barn and erecting a skyscraper in its place. It is rather like
climbing a mountain, gaining new and wider views, discovering
unexpected connections between our starting-point and its rich
environment. But the point from which we started out still
exists and can be seen, although it appears smaller and forms a
tiny part of our broad view gained by the mastery of the
obstacles on our adventurous way up”

Einstein: “Let us just speak of what would be seen by observers


in different frames of reference. No one ‘observer’ is more
‘right’ than another…no one human view is truer than any other.
All are relative…”

Re-painting has caused problems with difficulties in dating


pieces of work
Autograph repainting?

July 28, 2008

Elizabeth and I met to discuss what to do next. Elizabeth


brought a book about exhibitions for me to take a look at. The
title of the book is Conservation and Exhibition by Nathan
Stolow. Most of what is covered in the book deals quite a bit
with and is similar in many ways to information I have learned
in my Preservation class this Summer and other course work and
reading I have done in preservation. The handling of fine art
works on paper is similar to handling maps, rare books, and
manuscripts, etc.

Information I thought worthy of noting from the book:

Insects that cause deterioration to collections:


• Wood borers (Anobium) bore into wood objects, causing weakening
of structure, sometimes into bookbindings
• Dermestid beetles:
Carpet beetles (Anthrenus) hair, wool, feathers,
entomological collections, protein minerals
Hide beetles (Dermestes Vulpinus) leather, natural history
specimens, and birds’ skins
• Cockroaches (Blatta orientalis) damages wool, leather, paper,
books
• Termites (Isopteran) irreparable loss or damage to wooden
objects, furniture, books, paper and celluloid materials
• Case-bearing clothes moth (Tinea pellionella) destroys woolen
fabrics, hair, fur, feathers, and bird skins
• Book lice (Liposcellis) surface damage to paper, leather,
watercolors, gelatinous materials, (photographic film and plates)
• Silverfish (Lepismatidae) surface and interior damage to paper,
books, documents, photographic plates and herbarium specimens

The book also covers conservation principles, handling, packing,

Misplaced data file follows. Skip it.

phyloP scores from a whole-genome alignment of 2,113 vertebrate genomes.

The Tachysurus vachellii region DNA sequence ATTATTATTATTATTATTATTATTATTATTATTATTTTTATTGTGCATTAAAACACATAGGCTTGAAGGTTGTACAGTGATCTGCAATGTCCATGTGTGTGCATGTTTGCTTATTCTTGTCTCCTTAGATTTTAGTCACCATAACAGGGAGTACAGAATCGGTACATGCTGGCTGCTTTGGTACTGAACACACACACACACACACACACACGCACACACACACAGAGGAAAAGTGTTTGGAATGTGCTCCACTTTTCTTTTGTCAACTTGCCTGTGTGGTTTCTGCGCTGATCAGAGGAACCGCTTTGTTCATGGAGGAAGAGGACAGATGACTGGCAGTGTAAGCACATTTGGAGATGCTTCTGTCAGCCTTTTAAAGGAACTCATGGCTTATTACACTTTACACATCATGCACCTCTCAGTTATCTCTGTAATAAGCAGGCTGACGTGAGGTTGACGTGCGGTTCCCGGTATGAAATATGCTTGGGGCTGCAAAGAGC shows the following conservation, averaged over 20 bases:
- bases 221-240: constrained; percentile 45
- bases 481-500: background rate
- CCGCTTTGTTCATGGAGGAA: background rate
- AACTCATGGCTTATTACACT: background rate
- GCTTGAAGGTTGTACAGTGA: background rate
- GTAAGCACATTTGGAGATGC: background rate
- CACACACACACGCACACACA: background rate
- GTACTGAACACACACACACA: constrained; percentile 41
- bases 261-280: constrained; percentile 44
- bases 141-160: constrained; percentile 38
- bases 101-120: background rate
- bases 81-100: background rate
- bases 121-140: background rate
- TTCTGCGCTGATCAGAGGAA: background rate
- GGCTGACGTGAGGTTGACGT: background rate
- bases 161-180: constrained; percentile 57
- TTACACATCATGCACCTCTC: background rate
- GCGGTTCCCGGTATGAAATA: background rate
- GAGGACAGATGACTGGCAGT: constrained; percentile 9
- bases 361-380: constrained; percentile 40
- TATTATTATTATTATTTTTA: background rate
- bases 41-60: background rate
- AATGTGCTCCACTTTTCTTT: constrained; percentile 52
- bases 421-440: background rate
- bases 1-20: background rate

shipping, controlled environments and storage. It is specific to
museum objects but also covers:

Fine art works on paper: watercolors, pastels, drawings, engravings,


etchings, lithographs, oil paintings on paper supports,

And

Archival collections: manuscripts, rare books, prints, posters,


ephemera, maps, documents, and various forms of photographs, ciné
film, and audio.

The proper care and handling of works on paper places emphasis on very
careful and clean manipulation, isolation from dust, humidity and
temperature control, and minimizing exposure to light.

Watercolors, prints and drawings should be matted by a hinge type


method using rag board as a mount or support, which is neutral or
slightly alkaline pH. Work must be free to react dimensionally with
humidity variations and have minimal contact with framing and support
material. Exhibition of rare books and manuscripts are condition of
bindings, stability of individual pages and openings required for
exhibition should be paid special attention. Extended exhibition of
opened books will distort and break spine.

Other notes:

Cellulosic fungi, i.e. Cellulosic digesters, are common soil fungi


that recycle plant material by digesting it; paper artwork and mounts
are their natural hosts for feeding and growing. (Kowalik 1980;
Florian 2002). Microorganisms can also be present within paper itself.
For example, fungi responsible for a type of foxing are generally
present in paper, although they may only produce staining under